Invisible from View: Leaving and Aftercare Provision in the Republic Of Ireland

Nicola Carr

Research output: Contribution to journalArticle

5 Citations (Scopus)

Abstract

The adequacy of provisions for young people leaving care and in aftercare in the Republic of Ireland have been the subject of recent policy attention. A landmark report, the Ryan Report (2009), into historic abuse in state institutions recommended strengthening provisions in this area. However, the legislative basis for aftercare remains relatively weak and services for young people leaving care remain ad hoc and regionally variable. This article outlines the current context of leaving and aftercare provision in the Republic of Ireland and traces some of the recent policy debates and recommendations in this area. A genealogical analysis of leaving care and aftercare provision highlights that this issue has historically only emerged as a concern in the context in which young people leaving the care system are perceived as a ‘threat’ to social order. It is argued that the failure to adequately reform leaving and aftercare provision is reflective of wider social inequality and of a context in which young people in care are largely invisible from view.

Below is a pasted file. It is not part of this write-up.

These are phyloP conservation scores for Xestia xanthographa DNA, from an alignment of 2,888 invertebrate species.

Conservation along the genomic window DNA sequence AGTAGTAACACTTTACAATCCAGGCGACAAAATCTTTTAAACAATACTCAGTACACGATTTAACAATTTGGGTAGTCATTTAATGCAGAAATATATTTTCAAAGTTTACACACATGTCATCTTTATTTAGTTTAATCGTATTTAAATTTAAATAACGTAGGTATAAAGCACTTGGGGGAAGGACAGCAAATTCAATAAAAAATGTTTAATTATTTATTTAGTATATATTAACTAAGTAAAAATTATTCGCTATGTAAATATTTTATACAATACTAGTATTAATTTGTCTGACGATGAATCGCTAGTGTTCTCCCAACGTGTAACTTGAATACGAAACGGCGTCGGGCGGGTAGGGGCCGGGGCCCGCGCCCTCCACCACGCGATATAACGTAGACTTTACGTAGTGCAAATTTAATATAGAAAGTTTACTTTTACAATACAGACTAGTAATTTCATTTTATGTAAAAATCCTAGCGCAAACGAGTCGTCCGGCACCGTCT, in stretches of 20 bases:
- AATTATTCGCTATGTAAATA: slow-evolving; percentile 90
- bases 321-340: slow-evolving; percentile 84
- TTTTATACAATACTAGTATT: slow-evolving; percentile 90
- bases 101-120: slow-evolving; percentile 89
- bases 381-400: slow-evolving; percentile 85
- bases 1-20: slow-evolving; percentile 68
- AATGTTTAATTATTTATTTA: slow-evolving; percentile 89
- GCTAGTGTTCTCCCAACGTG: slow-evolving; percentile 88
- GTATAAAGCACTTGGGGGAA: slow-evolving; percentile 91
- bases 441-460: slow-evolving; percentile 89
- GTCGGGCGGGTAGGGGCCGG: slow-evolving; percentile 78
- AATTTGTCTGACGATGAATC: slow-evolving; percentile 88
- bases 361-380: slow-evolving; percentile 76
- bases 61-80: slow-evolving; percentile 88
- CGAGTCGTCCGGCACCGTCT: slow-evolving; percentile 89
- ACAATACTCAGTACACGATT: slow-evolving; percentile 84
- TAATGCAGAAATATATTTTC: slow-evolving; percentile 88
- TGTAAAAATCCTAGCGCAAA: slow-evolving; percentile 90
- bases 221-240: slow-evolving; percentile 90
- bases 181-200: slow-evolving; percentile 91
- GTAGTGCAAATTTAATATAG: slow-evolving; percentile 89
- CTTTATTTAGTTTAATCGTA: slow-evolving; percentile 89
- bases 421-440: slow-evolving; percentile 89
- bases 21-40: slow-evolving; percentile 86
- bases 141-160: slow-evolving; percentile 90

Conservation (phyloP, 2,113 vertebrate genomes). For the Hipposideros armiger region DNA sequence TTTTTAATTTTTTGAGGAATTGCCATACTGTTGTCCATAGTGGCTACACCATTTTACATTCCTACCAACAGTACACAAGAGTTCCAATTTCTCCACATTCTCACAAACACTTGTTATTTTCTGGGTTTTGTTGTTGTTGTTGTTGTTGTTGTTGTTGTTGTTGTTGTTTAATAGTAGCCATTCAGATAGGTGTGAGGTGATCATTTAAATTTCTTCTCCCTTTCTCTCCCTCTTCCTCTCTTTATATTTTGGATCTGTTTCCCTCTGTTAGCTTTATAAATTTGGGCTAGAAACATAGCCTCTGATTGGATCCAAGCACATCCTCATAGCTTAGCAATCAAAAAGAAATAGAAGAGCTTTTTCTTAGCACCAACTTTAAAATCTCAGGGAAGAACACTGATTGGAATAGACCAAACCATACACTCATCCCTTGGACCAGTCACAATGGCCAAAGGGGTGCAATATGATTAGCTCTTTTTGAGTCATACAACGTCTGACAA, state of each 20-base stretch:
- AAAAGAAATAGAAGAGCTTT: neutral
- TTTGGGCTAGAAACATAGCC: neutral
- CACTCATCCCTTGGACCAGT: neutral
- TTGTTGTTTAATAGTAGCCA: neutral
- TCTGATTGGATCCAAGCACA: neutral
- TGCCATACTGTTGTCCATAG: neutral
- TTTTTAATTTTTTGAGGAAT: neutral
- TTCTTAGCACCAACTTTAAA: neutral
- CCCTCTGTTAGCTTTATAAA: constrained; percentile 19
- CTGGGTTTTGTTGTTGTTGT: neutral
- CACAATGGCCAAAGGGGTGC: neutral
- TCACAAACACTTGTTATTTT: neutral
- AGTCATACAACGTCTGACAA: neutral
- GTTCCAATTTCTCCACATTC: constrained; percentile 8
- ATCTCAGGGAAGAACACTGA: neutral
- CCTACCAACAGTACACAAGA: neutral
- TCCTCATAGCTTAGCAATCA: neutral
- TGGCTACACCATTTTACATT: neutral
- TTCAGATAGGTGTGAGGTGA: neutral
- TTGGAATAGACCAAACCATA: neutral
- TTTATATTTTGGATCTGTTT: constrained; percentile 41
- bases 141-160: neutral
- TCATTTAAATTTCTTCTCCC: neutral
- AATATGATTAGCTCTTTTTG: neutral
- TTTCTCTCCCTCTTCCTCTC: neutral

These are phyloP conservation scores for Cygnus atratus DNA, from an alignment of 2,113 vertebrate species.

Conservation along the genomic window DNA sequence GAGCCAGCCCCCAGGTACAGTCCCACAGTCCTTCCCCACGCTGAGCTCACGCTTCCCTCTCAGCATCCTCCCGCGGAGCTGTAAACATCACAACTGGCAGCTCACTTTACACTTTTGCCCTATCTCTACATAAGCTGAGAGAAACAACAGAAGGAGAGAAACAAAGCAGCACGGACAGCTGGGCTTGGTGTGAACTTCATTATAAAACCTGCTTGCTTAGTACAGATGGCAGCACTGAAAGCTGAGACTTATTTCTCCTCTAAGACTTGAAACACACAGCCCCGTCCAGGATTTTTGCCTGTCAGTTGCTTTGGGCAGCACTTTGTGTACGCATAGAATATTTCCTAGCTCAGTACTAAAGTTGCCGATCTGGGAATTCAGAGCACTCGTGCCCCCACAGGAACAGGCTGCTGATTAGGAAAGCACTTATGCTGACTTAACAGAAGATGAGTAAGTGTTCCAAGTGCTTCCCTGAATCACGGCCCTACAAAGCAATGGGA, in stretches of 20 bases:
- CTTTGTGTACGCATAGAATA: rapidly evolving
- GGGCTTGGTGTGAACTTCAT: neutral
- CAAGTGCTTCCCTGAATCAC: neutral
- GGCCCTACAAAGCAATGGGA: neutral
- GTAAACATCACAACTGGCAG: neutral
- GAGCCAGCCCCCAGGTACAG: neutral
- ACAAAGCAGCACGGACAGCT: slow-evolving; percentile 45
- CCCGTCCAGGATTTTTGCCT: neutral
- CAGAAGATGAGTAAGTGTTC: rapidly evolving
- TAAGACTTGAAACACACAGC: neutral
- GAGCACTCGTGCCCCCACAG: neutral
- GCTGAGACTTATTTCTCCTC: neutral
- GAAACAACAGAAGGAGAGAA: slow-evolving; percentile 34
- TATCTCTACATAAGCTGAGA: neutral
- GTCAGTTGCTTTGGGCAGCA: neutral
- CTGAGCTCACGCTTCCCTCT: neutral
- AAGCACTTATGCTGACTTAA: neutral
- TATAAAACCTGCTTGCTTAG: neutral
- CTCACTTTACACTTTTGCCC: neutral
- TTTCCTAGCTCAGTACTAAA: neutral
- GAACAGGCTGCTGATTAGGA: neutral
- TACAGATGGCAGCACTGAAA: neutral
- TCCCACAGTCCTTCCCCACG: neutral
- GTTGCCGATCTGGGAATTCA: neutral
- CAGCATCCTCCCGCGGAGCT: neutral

Original languageEnglish
Pages (from-to)88-101
Number of pages14
JournalAustralian Social Work
Volume67
Issue number1
Early online date13 Mar 2014
DOIs
Publication statusPublished - 2014

Keywords

  • Leaving Care
  • Genealogy

Fingerprint Dive into the research topics of 'Invisible from View: Leaving and Aftercare Provision in the Republic Of Ireland'. Together they form a unique fingerprint.

  • Cite this